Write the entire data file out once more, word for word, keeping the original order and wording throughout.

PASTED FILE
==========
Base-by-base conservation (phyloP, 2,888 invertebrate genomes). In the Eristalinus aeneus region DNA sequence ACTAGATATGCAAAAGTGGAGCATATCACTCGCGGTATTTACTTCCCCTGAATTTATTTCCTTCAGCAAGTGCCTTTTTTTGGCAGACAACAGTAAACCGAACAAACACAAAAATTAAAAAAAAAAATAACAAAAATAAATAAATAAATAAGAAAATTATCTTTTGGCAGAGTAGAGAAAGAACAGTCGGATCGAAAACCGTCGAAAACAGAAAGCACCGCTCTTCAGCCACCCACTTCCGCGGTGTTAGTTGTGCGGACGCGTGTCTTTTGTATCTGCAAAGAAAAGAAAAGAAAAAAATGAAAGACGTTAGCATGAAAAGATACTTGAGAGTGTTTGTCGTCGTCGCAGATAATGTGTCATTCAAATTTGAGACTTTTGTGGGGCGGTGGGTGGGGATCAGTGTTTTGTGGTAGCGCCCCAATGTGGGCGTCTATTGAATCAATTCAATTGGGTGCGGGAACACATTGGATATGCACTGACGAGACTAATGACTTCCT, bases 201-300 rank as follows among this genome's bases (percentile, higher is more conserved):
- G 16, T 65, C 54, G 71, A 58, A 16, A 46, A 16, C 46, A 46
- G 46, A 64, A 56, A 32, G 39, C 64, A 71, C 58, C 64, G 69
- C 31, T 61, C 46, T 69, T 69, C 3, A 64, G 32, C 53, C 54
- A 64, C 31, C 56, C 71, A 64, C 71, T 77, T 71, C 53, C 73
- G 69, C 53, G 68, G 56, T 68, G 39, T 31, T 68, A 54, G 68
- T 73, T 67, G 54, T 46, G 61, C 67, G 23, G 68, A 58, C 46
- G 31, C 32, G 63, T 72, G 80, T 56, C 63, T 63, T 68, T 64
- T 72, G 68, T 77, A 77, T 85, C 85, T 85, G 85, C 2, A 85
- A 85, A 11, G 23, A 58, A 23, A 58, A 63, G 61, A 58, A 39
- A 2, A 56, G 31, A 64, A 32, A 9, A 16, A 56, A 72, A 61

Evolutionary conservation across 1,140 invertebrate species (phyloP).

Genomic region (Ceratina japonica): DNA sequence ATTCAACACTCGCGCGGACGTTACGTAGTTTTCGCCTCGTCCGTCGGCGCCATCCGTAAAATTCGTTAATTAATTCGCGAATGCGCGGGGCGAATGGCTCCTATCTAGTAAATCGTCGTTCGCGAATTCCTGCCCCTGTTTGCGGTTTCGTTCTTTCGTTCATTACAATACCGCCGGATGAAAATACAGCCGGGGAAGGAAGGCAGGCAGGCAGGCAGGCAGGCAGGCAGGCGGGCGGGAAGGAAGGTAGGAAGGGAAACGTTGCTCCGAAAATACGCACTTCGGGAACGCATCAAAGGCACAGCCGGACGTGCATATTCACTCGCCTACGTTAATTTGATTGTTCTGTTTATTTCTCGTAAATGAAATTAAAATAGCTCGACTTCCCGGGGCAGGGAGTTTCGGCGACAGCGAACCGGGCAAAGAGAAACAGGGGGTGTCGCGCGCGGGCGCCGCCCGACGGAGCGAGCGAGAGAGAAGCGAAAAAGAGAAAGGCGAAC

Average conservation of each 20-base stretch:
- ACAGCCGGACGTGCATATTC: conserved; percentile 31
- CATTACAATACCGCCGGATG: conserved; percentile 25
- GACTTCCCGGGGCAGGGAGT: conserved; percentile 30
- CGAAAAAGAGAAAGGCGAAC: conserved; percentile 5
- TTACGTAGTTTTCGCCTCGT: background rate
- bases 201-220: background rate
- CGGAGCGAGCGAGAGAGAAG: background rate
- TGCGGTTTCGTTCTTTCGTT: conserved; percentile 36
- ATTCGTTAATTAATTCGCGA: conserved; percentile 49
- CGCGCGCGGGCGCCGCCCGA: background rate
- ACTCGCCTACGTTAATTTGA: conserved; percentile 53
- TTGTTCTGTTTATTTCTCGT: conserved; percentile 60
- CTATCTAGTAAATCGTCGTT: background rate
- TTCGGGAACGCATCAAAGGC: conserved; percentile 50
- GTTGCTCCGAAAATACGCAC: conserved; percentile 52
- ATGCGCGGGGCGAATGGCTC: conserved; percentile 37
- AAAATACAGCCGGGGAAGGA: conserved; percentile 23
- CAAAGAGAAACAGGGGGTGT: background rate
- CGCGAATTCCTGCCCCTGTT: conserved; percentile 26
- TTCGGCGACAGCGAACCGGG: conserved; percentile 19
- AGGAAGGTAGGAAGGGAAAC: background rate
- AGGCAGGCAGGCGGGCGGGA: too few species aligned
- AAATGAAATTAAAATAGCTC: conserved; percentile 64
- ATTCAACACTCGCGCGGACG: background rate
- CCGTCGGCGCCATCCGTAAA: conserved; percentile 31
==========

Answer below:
Base-by-base conservation (phyloP, 2,888 invertebrate genomes). In the Eristalinus aeneus region DNA sequence ACTAGATATGCAAAAGTGGAGCATATCACTCGCGGTATTTACTTCCCCTGAATTTATTTCCTTCAGCAAGTGCCTTTTTTTGGCAGACAACAGTAAACCGAACAAACACAAAAATTAAAAAAAAAAATAACAAAAATAAATAAATAAATAAGAAAATTATCTTTTGGCAGAGTAGAGAAAGAACAGTCGGATCGAAAACCGTCGAAAACAGAAAGCACCGCTCTTCAGCCACCCACTTCCGCGGTGTTAGTTGTGCGGACGCGTGTCTTTTGTATCTGCAAAGAAAAGAAAAGAAAAAAATGAAAGACGTTAGCATGAAAAGATACTTGAGAGTGTTTGTCGTCGTCGCAGATAATGTGTCATTCAAATTTGAGACTTTTGTGGGGCGGTGGGTGGGGATCAGTGTTTTGTGGTAGCGCCCCAATGTGGGCGTCTATTGAATCAATTCAATTGGGTGCGGGAACACATTGGATATGCACTGACGAGACTAATGACTTCCT, bases 201-300 rank as follows among this genome's bases (percentile, higher is more conserved):
- G 16, T 65, C 54, G 71, A 58, A 16, A 46, A 16, C 46, A 46
- G 46, A 64, A 56, A 32, G 39, C 64, A 71, C 58, C 64, G 69
- C 31, T 61, C 46, T 69, T 69, C 3, A 64, G 32, C 53, C 54
- A 64, C 31, C 56, C 71, A 64, C 71, T 77, T 71, C 53, C 73
- G 69, C 53, G 68, G 56, T 68, G 39, T 31, T 68, A 54, G 68
- T 73, T 67, G 54, T 46, G 61, C 67, G 23, G 68, A 58, C 46
- G 31, C 32, G 63, T 72, G 80, T 56, C 63, T 63, T 68, T 64
- T 72, G 68, T 77, A 77, T 85, C 85, T 85, G 85, C 2, A 85
- A 85, A 11, G 23, A 58, A 23, A 58, A 63, G 61, A 58, A 39
- A 2, A 56, G 31, A 64, A 32, A 9, A 16, A 56, A 72, A 61

Evolutionary conservation across 1,140 invertebrate species (phyloP).

Genomic region (Ceratina japonica): DNA sequence ATTCAACACTCGCGCGGACGTTACGTAGTTTTCGCCTCGTCCGTCGGCGCCATCCGTAAAATTCGTTAATTAATTCGCGAATGCGCGGGGCGAATGGCTCCTATCTAGTAAATCGTCGTTCGCGAATTCCTGCCCCTGTTTGCGGTTTCGTTCTTTCGTTCATTACAATACCGCCGGATGAAAATACAGCCGGGGAAGGAAGGCAGGCAGGCAGGCAGGCAGGCAGGCAGGCGGGCGGGAAGGAAGGTAGGAAGGGAAACGTTGCTCCGAAAATACGCACTTCGGGAACGCATCAAAGGCACAGCCGGACGTGCATATTCACTCGCCTACGTTAATTTGATTGTTCTGTTTATTTCTCGTAAATGAAATTAAAATAGCTCGACTTCCCGGGGCAGGGAGTTTCGGCGACAGCGAACCGGGCAAAGAGAAACAGGGGGTGTCGCGCGCGGGCGCCGCCCGACGGAGCGAGCGAGAGAGAAGCGAAAAAGAGAAAGGCGAAC

Average conservation of each 20-base stretch:
- ACAGCCGGACGTGCATATTC: conserved; percentile 31
- CATTACAATACCGCCGGATG: conserved; percentile 25
- GACTTCCCGGGGCAGGGAGT: conserved; percentile 30
- CGAAAAAGAGAAAGGCGAAC: conserved; percentile 5
- TTACGTAGTTTTCGCCTCGT: background rate
- bases 201-220: background rate
- CGGAGCGAGCGAGAGAGAAG: background rate
- TGCGGTTTCGTTCTTTCGTT: conserved; percentile 36
- ATTCGTTAATTAATTCGCGA: conserved; percentile 49
- CGCGCGCGGGCGCCGCCCGA: background rate
- ACTCGCCTACGTTAATTTGA: conserved; percentile 53
- TTGTTCTGTTTATTTCTCGT: conserved; percentile 60
- CTATCTAGTAAATCGTCGTT: background rate
- TTCGGGAACGCATCAAAGGC: conserved; percentile 50
- GTTGCTCCGAAAATACGCAC: conserved; percentile 52
- ATGCGCGGGGCGAATGGCTC: conserved; percentile 37
- AAAATACAGCCGGGGAAGGA: conserved; percentile 23
- CAAAGAGAAACAGGGGGTGT: background rate
- CGCGAATTCCTGCCCCTGTT: conserved; percentile 26
- TTCGGCGACAGCGAACCGGG: conserved; percentile 19
- AGGAAGGTAGGAAGGGAAAC: background rate
- AGGCAGGCAGGCGGGCGGGA: too few species aligned
- AAATGAAATTAAAATAGCTC: conserved; percentile 64
- ATTCAACACTCGCGCGGACG: background rate
- CCGTCGGCGCCATCCGTAAA: conserved; percentile 31